The kinship context also nuanced the embeddedness in the Osing Community. The kinship relationship of the Osing Community, which is relatively still connected to the same ancestor, or at least identifies itself from the same ancestor was considered a self-identity that underlies communal life. The historical narrative that forms the Osing entity also provided a homogeneous identity instilled in the socialization and knowledge construction of the Osing Community.

Relational and structural embeddedness are the two most basic types of embeddedness from Granovetter's social embeddedness theory. Relational embeddedness is defined as a social relationship that connects two individuals (dyadic), while structural embeddedness is limited to the understanding of relationships that are more than two individuals in which social networks are formed and affect economic transactions. The characteristics of relational embeddedness and structural embeddedness can be seen from the social relations attached to trust to reduce the vulnerability of economic transactions due to ongoing information uncertainty. The factors for the formation of relational embeddedness and structural embeddedness are mainly formed by informal social relations that are connected with family, relatives, neighbors, and distant colleagues (acquaintances). The social relations that are formed last for a long period. The results of interviews with tourism business entrepreneurs have been in the Kemiren Village area since they were small and internalized the same cultural values. The emergence of in-group feeling mediates social relationships based on trust, even though this condition occurs across generations.

Otherwise, the structural embeddedness can be identified in the management of the Pasar Kampung Osing. The aspect of trust is a social attribute attached to people who are considered to have social skills to manage and distribute economic benefits derived from tourism management. The spirit of prioritizing the interests of others eventually became the basis for social relations to take place in harmony. This situation also confirms that economic activity is no longer simply seen as an instrumental action motivated by profit maximization but is attached to trust between actors in perpetuating social relations.

3.2 Institutional embeddedness

Institutional embeddedness refers to the interaction process of formal and informal rules which results in two possibilities, namely close coupling [7, 26]. In the development of cultural tourism in Kemiren, institutional embeddedness was characterized by the presence of formal regulations formulated by the local government regulating tourism management organizations in Kemiren Village and unwritten social regulations such as norms (weluri), rituals, and other customary rules exist in Osing Community.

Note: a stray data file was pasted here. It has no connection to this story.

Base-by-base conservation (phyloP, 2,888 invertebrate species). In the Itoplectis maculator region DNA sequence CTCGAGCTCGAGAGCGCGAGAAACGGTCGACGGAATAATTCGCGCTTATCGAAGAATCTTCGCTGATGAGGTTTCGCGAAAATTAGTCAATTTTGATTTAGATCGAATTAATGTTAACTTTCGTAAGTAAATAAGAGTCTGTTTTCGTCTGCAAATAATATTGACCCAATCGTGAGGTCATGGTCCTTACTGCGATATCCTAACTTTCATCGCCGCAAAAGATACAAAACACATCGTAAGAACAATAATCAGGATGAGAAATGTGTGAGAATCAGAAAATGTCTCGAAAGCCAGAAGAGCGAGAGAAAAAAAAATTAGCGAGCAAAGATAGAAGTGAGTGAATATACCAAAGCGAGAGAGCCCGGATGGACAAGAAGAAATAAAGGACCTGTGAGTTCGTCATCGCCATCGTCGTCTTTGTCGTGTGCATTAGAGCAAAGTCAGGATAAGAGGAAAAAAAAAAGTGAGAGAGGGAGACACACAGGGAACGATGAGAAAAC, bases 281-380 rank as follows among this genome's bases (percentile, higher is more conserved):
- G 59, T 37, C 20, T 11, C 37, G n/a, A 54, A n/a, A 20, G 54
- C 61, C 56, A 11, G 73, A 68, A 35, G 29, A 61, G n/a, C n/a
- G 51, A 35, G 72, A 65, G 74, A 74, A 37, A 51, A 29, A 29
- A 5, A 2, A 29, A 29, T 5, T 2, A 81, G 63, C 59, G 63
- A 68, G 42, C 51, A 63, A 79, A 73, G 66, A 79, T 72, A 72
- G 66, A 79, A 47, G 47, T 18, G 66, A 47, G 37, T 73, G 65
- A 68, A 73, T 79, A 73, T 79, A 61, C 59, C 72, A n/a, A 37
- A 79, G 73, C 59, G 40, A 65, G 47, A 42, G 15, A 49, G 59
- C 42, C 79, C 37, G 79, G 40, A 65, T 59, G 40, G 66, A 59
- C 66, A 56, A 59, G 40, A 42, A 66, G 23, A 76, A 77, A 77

The formalization of the Jolosutro village-owned enterprise which oversaw the Pokdarwis Kencono, the determination of the Gandrung Dance, the Banyuwangi tourism mascot, the Tumpeng Sewu ritual as intangible cultural heritage, a road map document for Banyuwangi tourism development, a policy prohibiting the construction of hotels under three stars were formal rules that have an influence on tourism development in Kemiren Village. Meanwhile, the ethnocultural system of the Osing community shows a distinctive character that typified the Osing cultural identity. The value of respect and appreciation for guests who come in follows the core value of tourism which emphasizes hospitality in providing its services.

After 2017, the enactment of tourism management rules in Kemiren Village through legal rules and policies made by the Village Government became the transformation point of Osing Kemiren tourism. The formal institution has major involvement in promoting tourism in Kemiren. Local rules and norms exhibited an important complementary nature. Osing's ethnocultural authenticity was the main attraction in tourism in Kemiren Village. Thus, the government's authority and power were democratic and provided space for the Osing community's initiatives to modify its cultural heritage. In this case, the formal rules from the state were no longer the single factor that drove the Osing economic actions, but also accompanied by local wisdom-based rules that also facilitated the emergence of economic actions in Osing Kemiren tourism. All in all, this situation could be comprehended as a condition of the close coupling between formal rules and informal rules.